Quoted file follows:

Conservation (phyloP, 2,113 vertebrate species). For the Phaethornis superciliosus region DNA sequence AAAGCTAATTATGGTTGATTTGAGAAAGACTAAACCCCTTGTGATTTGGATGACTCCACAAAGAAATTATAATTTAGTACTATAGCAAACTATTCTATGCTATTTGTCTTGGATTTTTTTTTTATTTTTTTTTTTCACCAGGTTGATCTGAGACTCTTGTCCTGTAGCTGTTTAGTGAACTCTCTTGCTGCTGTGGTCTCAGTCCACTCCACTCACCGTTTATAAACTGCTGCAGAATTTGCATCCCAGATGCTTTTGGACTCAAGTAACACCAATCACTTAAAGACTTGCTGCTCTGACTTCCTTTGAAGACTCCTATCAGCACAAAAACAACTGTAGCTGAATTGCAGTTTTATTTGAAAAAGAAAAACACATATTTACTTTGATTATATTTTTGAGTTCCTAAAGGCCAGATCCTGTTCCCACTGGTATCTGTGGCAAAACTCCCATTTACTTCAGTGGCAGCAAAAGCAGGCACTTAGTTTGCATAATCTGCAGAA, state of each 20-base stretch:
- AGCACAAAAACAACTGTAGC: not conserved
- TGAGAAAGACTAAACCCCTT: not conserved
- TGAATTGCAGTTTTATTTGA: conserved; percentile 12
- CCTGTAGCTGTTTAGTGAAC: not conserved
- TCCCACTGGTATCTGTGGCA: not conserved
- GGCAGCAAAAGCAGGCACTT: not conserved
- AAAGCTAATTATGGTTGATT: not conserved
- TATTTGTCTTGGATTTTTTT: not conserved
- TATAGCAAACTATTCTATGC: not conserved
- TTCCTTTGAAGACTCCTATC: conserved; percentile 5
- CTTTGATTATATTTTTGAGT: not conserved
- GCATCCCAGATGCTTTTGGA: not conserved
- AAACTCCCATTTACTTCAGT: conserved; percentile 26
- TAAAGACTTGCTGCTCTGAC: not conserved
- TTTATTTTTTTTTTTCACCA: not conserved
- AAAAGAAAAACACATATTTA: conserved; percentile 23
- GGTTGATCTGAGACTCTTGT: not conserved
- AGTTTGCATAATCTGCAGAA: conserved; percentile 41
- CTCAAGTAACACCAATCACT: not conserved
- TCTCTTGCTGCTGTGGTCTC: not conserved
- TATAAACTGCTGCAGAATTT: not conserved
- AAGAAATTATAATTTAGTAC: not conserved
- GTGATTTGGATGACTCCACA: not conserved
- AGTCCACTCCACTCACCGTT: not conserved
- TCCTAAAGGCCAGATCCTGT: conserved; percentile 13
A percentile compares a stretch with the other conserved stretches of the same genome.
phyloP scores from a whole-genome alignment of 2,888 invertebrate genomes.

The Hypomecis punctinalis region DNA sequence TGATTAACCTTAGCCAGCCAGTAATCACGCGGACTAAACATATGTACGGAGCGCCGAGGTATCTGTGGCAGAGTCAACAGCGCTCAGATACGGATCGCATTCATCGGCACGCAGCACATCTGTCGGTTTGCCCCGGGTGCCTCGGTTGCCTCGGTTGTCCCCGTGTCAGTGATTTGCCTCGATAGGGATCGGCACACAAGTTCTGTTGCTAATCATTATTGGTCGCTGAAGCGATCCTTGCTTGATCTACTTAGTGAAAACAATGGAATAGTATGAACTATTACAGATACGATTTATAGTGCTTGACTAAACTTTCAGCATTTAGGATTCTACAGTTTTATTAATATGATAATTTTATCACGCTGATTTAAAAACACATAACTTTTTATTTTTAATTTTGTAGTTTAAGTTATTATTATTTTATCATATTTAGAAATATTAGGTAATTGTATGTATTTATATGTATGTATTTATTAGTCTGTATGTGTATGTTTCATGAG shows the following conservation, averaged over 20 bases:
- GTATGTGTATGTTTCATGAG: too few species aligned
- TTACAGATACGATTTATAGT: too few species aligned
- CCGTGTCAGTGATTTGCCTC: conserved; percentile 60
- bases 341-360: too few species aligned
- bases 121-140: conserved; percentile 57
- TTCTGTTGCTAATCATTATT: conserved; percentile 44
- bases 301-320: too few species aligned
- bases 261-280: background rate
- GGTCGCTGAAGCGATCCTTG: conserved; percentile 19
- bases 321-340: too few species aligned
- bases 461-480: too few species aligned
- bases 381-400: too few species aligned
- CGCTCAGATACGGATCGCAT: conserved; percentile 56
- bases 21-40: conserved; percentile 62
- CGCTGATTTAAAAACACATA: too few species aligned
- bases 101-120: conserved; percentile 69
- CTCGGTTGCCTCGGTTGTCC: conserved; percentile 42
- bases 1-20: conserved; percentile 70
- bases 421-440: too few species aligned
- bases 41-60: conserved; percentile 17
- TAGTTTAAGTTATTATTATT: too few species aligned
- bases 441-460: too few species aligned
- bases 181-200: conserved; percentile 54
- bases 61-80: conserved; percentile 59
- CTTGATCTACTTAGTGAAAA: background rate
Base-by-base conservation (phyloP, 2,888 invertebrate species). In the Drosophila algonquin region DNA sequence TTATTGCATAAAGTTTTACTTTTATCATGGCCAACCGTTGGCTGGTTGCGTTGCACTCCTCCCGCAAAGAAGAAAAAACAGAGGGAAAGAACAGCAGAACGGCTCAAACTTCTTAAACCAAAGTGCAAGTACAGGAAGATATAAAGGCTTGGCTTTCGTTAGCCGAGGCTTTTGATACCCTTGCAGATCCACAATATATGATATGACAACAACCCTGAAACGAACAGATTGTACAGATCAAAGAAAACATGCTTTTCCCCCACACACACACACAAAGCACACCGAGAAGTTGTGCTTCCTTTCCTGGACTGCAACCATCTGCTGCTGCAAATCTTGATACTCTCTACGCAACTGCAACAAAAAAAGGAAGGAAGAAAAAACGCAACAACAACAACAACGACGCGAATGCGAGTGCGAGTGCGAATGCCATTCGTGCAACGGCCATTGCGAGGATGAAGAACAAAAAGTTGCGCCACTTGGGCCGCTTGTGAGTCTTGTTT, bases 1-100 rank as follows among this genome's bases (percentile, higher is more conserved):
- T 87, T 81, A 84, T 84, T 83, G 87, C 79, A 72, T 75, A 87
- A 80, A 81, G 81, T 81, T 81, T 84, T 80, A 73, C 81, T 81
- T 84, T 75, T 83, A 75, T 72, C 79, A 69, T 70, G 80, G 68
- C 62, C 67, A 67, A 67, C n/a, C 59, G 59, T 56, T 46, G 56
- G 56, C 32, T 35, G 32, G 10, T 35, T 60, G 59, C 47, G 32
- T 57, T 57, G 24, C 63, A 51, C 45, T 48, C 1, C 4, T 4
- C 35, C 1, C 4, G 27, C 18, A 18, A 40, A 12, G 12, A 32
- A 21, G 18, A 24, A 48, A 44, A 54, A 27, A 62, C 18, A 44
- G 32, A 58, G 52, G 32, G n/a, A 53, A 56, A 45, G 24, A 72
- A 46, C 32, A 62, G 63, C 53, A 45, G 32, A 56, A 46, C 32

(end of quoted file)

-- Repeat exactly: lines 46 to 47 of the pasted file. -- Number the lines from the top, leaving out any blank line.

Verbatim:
- CTCGGTTGCCTCGGTTGTCC: conserved; percentile 42
- bases 1-20: conserved; percentile 70